According to the company, any unplanted bags of Bollgard cotton seed in the spring of 2010 must be returned to Monsanto in accordance with the 2010 Monsanto Technology/Stewardship Agreement and the Technology Use Guide (TUG) Supplement for Bollgard discontinuation.

Life After Bollgard

Tommy Dollar of Bainbridge, Ga., knows cotton. He is a producer, president of two gins and the owner of a seed and chemical retail business. Dollar, like the majority of cotton producers in Georgia, is a big DP 555 BG/RR fan and certainly is not shy when it comes to heaping accolades on the variety.

“DP 555 BG/RR has been an extremely valuable tool for southwest Georgia,” he says. “Before I began planting this variety, I had never averaged over two bales an acre. With 555, we consistently averaged 2 1/2 to 3 bales, not over the whole farm, but on quite a few fields.”

To be honest, Dollar is not anxious to see 555 retired but understands that removing the single gene insect technology will reduce the risk of insect resistance showing up in dual Bt varieties. As a part of the transition process from Bollgard to Bollgard II, the Georgia producer participated in the New Plot Exposure (NPE) pre-commercial plots in 2008 by planting several different Bollgard II varieties on his farm.

He notes that DP 0935 B2RF and DP 0924 B2RF did perform as well as or better than 555 last year although the 555 suffered a lot of weather damage from Hurricane Faye. This year, Dollar once again is a NPE producer for the Class of 2010 candidates.

“We had good yields last year, but these are new varieties so we don’t have as much experience with them as we do with 555,” Dollar explains. “But, I’ve accepted that we have to change over to the dual gene technology, and I think Monsanto is doing its best to help us do this. It’s just that change sometimes makes people anxious.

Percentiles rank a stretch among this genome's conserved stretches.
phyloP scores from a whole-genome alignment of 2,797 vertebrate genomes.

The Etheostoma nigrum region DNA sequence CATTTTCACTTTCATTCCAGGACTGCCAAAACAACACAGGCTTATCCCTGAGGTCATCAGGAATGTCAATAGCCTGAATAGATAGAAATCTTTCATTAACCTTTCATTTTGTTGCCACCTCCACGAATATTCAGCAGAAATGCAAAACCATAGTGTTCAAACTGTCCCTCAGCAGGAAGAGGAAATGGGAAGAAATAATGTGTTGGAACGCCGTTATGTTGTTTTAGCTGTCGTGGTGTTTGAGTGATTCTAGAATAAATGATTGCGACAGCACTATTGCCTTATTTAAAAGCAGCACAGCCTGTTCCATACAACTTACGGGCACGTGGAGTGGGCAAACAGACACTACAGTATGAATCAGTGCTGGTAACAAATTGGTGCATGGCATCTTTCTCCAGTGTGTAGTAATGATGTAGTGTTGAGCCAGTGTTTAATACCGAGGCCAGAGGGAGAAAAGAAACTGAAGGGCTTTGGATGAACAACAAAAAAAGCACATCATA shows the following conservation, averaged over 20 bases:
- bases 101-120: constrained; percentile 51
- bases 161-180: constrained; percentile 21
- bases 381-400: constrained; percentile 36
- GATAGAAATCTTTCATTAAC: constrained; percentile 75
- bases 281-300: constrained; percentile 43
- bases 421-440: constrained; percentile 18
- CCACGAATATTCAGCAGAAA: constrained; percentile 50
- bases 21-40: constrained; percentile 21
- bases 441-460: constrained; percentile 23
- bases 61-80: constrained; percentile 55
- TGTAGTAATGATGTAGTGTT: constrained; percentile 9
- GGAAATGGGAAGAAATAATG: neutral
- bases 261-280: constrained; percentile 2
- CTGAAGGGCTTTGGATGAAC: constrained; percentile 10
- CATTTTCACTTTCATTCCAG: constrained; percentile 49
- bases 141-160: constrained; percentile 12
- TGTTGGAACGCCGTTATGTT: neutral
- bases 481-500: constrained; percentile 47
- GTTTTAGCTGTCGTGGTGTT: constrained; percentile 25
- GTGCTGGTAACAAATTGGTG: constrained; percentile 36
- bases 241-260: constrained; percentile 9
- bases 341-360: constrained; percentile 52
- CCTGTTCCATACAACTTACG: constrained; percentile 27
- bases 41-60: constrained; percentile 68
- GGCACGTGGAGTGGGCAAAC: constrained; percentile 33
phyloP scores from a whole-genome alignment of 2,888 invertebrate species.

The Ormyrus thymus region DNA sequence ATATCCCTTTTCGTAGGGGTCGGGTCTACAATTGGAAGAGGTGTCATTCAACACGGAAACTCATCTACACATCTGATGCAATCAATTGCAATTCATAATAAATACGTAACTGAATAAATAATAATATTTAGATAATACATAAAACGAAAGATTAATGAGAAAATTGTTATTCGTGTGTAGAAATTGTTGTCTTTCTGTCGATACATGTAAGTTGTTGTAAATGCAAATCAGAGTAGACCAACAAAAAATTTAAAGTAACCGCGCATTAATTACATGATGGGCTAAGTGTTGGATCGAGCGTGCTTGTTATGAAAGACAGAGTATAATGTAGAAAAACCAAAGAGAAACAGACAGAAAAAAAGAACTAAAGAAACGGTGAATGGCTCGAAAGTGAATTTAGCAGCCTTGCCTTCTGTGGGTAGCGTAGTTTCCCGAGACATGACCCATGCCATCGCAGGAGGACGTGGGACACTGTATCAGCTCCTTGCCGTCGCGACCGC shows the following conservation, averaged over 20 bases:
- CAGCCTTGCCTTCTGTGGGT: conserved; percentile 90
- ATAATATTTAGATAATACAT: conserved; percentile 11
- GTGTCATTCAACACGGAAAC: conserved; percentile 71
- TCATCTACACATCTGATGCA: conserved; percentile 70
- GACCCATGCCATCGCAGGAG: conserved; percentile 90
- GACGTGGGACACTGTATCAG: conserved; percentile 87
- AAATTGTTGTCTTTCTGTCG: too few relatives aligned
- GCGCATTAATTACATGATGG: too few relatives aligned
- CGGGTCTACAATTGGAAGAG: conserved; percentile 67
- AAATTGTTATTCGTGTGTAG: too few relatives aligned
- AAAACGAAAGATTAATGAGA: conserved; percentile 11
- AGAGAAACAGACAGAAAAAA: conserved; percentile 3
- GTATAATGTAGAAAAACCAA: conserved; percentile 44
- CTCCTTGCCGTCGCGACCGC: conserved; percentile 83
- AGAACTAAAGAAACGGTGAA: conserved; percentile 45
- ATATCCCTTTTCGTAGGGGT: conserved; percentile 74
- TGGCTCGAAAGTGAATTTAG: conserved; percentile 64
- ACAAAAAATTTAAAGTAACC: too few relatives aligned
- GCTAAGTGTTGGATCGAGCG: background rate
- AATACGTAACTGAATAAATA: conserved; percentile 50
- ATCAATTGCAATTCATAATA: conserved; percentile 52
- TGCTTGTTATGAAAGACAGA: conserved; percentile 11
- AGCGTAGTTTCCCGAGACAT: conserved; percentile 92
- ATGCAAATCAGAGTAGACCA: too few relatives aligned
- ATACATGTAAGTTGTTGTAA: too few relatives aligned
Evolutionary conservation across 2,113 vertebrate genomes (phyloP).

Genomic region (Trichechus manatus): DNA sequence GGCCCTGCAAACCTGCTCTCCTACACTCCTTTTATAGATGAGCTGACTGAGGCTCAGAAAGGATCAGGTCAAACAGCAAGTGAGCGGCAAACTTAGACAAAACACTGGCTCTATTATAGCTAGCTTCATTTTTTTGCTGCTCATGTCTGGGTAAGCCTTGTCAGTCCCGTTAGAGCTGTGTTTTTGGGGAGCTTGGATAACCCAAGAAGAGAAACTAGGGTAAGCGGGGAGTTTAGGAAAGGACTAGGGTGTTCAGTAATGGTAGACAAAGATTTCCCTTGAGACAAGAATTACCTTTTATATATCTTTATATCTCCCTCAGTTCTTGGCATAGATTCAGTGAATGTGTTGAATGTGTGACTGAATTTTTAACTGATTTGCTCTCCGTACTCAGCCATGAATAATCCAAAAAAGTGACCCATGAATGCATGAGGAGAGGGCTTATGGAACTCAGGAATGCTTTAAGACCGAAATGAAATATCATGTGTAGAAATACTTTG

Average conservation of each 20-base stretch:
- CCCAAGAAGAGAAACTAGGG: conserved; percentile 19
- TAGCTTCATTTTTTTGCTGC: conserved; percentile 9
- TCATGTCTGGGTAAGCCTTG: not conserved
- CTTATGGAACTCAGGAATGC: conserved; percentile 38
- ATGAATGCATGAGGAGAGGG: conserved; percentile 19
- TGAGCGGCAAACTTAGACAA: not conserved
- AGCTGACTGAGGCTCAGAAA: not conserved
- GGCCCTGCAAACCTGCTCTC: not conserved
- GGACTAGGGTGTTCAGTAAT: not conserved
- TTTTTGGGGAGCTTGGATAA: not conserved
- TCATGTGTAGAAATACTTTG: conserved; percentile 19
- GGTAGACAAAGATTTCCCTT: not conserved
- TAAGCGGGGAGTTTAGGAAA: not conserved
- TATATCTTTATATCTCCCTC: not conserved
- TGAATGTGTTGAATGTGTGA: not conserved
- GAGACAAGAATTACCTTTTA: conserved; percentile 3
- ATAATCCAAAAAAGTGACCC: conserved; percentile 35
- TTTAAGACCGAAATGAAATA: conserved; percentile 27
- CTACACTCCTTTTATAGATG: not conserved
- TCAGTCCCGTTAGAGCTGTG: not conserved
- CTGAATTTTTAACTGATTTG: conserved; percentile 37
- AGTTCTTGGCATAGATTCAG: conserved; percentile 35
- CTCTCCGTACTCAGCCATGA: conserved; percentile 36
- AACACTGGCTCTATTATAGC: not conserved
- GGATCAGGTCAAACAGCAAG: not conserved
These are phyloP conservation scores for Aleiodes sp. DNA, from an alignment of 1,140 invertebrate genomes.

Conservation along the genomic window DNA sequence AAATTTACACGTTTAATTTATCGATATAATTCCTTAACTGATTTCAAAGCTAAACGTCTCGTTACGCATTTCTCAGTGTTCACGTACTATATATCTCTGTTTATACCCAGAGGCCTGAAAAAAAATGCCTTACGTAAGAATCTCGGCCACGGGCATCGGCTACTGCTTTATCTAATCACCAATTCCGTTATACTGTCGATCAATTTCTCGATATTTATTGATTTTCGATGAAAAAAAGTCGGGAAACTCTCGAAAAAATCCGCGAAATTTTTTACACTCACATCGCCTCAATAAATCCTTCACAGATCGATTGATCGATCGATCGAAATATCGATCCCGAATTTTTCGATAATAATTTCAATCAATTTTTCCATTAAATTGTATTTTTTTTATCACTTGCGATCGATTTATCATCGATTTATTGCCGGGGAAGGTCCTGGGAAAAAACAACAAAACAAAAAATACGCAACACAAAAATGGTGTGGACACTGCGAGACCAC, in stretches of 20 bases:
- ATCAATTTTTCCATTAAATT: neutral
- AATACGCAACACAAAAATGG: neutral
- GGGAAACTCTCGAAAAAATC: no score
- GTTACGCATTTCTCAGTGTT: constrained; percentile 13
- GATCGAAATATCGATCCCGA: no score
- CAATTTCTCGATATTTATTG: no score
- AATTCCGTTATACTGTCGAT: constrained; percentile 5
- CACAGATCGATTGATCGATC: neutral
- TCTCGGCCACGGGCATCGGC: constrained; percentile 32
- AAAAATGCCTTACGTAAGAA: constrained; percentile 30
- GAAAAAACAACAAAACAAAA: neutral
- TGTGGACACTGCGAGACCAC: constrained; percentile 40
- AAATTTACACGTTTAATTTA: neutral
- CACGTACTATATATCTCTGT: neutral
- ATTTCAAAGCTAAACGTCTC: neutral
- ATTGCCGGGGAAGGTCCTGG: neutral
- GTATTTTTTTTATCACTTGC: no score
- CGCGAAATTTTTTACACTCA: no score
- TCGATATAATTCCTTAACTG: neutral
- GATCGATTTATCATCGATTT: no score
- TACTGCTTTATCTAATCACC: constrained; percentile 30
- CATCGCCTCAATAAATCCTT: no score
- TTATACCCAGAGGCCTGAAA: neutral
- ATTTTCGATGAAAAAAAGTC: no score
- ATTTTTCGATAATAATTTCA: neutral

“However, I think there will be a lot of benefits for cotton producers in the end,” he adds. “We need to support Monsanto in this transition, and Monsanto and Deltapine need to support us, also.”

Contact Carroll Smith at (901) 767-4020 or csmith@onegrower.com.


A ‘Step Up’ In The Right Direction

Bollgard II and Roundup Ready Flex have brought a number of improvements to the insect and weed control arena. But, Dave Albers, Monsanto’s cotton germplasm manager, is most excited about the new genetics that he sees coming in the pipeline.

“We’ve seen the first step up in yield with the Class of ’09 varieties,” he says.

In addition to data gathered from Monsanto’s 2008 Field Advancement Cotton Trials (FACT), many cotton producers actually participated in New Plot Exposure (NPE) pre-commercial plots right on their own farms. Monsanto gave them enough seed to plant 15 acres – about a module-size trial – and asked them to manage the field appropriately for their respective operations and even run the cotton through their own gins.

At the end of the season, these NPE farmers turned over their season-long data to Monsanto, then the company made the call on what the Class of ’09 varieties would be.

“Based on the data we collected from FACT and the NPEs, DP 0935 B2RF and DP 0949 B2RF had yield performance that was right there with, or, in some cases exceeded, DP 555 BG/RR,” Albers says.

With the new Class of ’10 Bollgard II varieties, Monsanto’s cotton germplasm manager says the company expects to produce not only higher yields than DP 555 BG/RR but also higher quality, which, with better staple, could mean two to three cents more in the loan value.

“Once you get past a good color grade, and the environment influences that more times than not, then staple is the biggest driver in the world market right now,” Albers notes.